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It started in Féile and now it’s in Opera House

SMILES: Marie Jones at home in the Grand Opera House SMILES: Marie Jones at home in the Grand Opera House
By Ciara Quinn

CELEBRATED playwright and actress Marie Jones sits down with this reporter in a quiet enclave of the Grand Opera House in what has already been a busy year for her work.
The curtain is set to come up on one of her most revered pieces, Stones in His Pockets, on April 15, which made its debut back in 1996 as part of the annual Féile an Phobail. Since then the production has toured around the world to much critical acclaim and will be at the city centre theatre house for one week only. For those not familiar with the cautionary tale, the play takes place in a small rural village in Ireland which is subsequently turned upside down when a major Hollywood film studio descends to make a historical blockbuster on location, The story is told through the eyes of Charlie Conlon and Jake Quinn, employed as extras along with half the town. As cultures clash, it becomes clear the Tinseltown’s romanticised dream of Ireland and whimsy is a long, long way from reality.
“The play details the effect a big Hollywood blockbuster has on this small rural town,” explains Marie. “There is a lot of comedy in it, the two actors play everyone from a Hollywood starlet, director, to themselves, but there is also miscommunication, the idea of stereotypes and tragedy.
“The characters of Charlie and Jake realise that they really are ‘extras’ in life. The first act concludes with a local teenager taking his own life by putting ‘Stones in His Pockets’ after an encounter with the star of the movie.
“Jake and Charlie then decide to take control of their own destiny and set about making their own film about this young man.”
Marie spoke of how the play transferred to the Lyric Theatre in the late 1990s with its simplistic backdrop of a map of Ireland and a row of shoes, various designs and sizes, as she worked to make it how she intended.
“The initial script wasn’t right, it needed more work on it. I remember my husband Ian saying ‘get out that play and write it the way you want it to be’. We then took it to the Edinburgh Fringe, West End and Broadway.”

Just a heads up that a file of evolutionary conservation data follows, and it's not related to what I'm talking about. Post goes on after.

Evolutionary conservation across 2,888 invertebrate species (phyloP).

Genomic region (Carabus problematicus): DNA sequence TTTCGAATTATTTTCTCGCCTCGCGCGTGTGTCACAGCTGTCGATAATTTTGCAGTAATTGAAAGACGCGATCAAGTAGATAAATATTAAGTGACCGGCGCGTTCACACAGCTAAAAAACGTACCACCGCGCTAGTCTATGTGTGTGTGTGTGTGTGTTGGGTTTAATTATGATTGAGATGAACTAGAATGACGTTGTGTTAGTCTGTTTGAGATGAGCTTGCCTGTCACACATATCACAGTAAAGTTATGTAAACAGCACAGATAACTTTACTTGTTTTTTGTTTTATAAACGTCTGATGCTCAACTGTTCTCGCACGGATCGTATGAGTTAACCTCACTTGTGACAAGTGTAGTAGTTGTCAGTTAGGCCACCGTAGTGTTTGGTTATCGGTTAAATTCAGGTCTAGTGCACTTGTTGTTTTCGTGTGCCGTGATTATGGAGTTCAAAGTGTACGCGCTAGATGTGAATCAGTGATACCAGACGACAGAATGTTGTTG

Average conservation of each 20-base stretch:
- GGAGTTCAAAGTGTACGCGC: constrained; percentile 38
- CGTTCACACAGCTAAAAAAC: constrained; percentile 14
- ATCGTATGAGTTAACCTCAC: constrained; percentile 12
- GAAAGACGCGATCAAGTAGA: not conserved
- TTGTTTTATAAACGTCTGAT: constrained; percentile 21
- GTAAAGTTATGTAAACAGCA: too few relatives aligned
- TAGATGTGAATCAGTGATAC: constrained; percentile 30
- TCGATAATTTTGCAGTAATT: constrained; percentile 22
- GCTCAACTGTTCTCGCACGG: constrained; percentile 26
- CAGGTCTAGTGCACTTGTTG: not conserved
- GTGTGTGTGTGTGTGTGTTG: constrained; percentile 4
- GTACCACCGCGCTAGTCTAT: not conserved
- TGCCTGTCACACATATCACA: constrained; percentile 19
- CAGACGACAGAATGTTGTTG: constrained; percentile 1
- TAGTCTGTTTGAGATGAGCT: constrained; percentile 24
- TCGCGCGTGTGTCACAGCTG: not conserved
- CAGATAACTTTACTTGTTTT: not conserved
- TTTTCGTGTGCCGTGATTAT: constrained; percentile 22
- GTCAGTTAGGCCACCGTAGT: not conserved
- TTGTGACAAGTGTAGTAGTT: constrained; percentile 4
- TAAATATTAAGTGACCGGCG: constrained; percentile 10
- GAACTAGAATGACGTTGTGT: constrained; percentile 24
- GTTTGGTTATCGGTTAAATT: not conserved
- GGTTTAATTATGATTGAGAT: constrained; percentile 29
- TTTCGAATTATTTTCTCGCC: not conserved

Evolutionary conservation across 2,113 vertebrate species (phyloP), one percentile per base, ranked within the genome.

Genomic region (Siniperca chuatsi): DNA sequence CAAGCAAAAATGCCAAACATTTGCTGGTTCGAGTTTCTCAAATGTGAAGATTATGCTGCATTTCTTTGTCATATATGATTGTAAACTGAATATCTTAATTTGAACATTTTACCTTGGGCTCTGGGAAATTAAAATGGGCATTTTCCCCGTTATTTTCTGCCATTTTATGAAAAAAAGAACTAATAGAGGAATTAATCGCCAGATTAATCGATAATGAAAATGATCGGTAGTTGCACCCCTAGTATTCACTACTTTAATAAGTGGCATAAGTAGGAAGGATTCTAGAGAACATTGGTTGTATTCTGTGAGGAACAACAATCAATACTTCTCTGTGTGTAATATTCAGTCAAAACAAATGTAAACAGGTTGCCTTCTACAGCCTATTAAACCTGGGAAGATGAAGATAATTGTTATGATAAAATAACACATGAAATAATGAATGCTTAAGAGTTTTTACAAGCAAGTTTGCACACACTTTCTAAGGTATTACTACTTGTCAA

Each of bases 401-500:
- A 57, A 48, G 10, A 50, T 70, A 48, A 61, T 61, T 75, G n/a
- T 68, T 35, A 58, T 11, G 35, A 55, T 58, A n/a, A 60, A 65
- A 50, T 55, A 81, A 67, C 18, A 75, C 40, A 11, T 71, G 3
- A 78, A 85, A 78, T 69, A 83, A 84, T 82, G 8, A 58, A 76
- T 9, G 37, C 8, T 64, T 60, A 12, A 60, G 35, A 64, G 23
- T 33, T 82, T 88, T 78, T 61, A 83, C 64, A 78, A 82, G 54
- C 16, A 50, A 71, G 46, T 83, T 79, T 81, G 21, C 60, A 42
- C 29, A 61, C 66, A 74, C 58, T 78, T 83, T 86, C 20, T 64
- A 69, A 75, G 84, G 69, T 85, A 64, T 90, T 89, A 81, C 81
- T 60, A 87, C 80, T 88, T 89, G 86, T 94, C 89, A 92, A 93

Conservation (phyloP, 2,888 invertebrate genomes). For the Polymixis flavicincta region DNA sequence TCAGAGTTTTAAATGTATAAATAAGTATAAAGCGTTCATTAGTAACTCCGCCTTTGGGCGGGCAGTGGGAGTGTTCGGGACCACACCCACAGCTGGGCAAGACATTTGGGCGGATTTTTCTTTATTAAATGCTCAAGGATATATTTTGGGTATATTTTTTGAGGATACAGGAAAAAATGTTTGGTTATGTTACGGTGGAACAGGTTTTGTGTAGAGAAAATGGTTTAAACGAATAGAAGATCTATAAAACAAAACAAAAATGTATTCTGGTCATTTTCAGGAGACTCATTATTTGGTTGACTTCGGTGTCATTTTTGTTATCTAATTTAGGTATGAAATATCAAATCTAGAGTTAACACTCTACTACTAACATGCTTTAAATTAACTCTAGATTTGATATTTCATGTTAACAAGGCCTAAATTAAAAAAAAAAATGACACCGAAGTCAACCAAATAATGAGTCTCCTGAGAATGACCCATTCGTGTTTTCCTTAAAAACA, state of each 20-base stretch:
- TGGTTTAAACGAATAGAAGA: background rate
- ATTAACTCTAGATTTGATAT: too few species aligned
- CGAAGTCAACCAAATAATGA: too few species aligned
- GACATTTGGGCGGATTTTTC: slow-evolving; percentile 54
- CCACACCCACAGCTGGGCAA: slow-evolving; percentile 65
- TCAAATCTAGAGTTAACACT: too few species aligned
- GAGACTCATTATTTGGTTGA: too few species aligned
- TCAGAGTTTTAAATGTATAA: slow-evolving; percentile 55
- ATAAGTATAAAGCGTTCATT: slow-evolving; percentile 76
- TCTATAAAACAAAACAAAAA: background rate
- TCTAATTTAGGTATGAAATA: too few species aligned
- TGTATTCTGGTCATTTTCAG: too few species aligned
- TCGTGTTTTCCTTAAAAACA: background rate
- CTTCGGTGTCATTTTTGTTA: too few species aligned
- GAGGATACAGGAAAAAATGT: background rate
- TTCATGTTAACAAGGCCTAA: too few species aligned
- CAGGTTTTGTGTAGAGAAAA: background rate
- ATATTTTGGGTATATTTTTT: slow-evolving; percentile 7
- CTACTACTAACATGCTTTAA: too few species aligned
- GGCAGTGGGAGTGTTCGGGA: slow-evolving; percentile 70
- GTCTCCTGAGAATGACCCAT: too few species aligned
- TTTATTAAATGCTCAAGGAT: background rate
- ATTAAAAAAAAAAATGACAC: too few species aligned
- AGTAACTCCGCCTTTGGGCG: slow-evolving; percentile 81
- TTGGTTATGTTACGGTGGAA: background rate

Stones in His Pockets will be Marie’s third piece of work to date to be housed in the Grand Opera House since September last year with Fly Me To The Moon and Archy in Manhattan having garnered rave reviews.
When the curtain comes down on Stones, Marie along with fellow playwright Martin Lynch, will debut their Miami Showband Story, which will have its world premiere at the Opera House in August as well as A Night in November revival at the Lyric. Marie says that she and Martin were clear in their writing in that they didn’t want to create a story “about a massacre, that’s not what we set out to do, but we will not ignore it”.
“The showband, especially the Miami and The Dixies were a phenomenon. The Miami were huge, they were stars. There were thousands and thousands of people dancing every night of the week in towns from the mid 1960’s. We would all be dancing in halls and parish halls. Once the showbands came people started to move out of their communities and go into the city centre, get buses down to Bangor. At the time no big stars were coming over here, the showbands, the Miami were as good as the real thing.”
Marie continued: “It was 1967, ’68, ’69 when all the intermarriage happened, everyone was meeting at dances. We always have a laugh me and Martin as one of my first boyfriends came from Turf Lodge, where Martin was from. At the time I didn’t know Turf Lodge existed and there was me and my chum getting two buses away to Turf Lodge to see two fellas we had met at the dance. What was really funny was that Martin was coming from the dance to take his girl back to the Braniel.
“When the massacre happened people stopped going out, hotels took over and started opening up their ballrooms, alcohol was being served. They said that during the showbands all we were drinking was minerals and having packets of crisps. The money from the minerals and coats paid for the bands. It really was an Irish phenomenon.”
Stones in His Pockets will be performed at the Grand Opera House from Monday April 15 until Saturday April 20. For tickets information visit

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